Yes, There Are Problems in Paradise.

People always seem to be interested in hearing about Hawaii … what it’s like to have lived here for 55 years, as opposed to flying here from the mainland to spend a week or ten days at one of our resorts. Yes, this is a wonderful place to live and, yes, of course we have our own unique set of problems. Some, like rising sea levels, may be more for the next couple of generations to deal with. But others are more immediate.
For instance, there’s a disease that’s killing our eucalyptus trees. A lot of “upcountry” roads on Maui are lined with these giant trees and when they give it up and fall over, the hope is that no cars are passing by at that moment. There have been a few close calls.

 Our property was raw land when we bought it fifteen years ago. We cleared most of it, but left all the wonderful big eucalyptus trees. In fact, we threaded our driveway through them for some 800 feet to our house at the back of the property. We’ve had to tale one down already and I hate to think of losing the rest of them.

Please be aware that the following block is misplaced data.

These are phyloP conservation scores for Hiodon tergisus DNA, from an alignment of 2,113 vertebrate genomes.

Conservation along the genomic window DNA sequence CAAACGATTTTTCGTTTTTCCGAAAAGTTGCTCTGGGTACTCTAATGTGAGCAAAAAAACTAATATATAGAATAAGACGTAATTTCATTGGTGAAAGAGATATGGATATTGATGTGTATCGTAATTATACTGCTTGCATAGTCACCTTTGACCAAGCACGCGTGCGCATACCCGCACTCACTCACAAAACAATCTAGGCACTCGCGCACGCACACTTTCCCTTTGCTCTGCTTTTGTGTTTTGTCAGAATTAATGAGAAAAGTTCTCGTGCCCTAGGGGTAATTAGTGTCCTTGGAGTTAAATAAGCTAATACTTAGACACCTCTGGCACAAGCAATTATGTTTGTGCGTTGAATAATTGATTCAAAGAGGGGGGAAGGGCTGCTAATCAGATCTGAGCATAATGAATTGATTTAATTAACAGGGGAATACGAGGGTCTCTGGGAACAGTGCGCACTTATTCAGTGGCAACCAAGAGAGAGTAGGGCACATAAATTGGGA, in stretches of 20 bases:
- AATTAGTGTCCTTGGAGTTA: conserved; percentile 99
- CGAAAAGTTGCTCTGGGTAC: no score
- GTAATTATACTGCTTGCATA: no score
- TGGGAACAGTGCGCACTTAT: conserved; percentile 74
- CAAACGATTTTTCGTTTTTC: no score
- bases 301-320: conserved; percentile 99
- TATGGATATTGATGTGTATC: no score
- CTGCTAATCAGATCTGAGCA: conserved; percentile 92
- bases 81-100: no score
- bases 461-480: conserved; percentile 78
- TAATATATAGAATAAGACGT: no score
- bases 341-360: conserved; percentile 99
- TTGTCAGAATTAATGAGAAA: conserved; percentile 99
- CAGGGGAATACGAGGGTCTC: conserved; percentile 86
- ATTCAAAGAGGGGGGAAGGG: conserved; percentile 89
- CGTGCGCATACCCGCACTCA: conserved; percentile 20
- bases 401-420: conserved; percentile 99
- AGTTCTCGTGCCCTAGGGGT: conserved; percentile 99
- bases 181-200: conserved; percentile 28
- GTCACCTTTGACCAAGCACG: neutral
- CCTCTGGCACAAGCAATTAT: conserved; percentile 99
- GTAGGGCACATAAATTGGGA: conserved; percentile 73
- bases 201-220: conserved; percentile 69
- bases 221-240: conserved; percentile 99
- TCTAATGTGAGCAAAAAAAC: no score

As you may know, Hawaii is the only state where coffee is grown and, in fact, Hawaiian coffee is considered to be among the very best in the entire world. Several years ago, my wife staked out an area at the rear of our property and planted almost 60 coffee trees. These days, each morning, I get to savor one and sometimes two cups of truly excellent coffee.

But the Coffee Berry Borer is the latest plague to descend upon us. It not only threatens a major industry in our state, but any day now it could hit me where I’d feel it the most: in my morning cup of coffee.
A few days ago, my wife came in from the backyard with a stricken expression on her face. She held out her hand which held a coffee “cherry” she had split open. Inside the bean was what appeared to be one of these dreaded insects. Yesterday she went for a conference with the experts in the State Agriculture Department to see if there is anything that can be done short of cutting down and burning all of our coffee trees. Two hours later, back she came with the good news: It was not the coffee berry borer!
All right! Let’s put another pot on!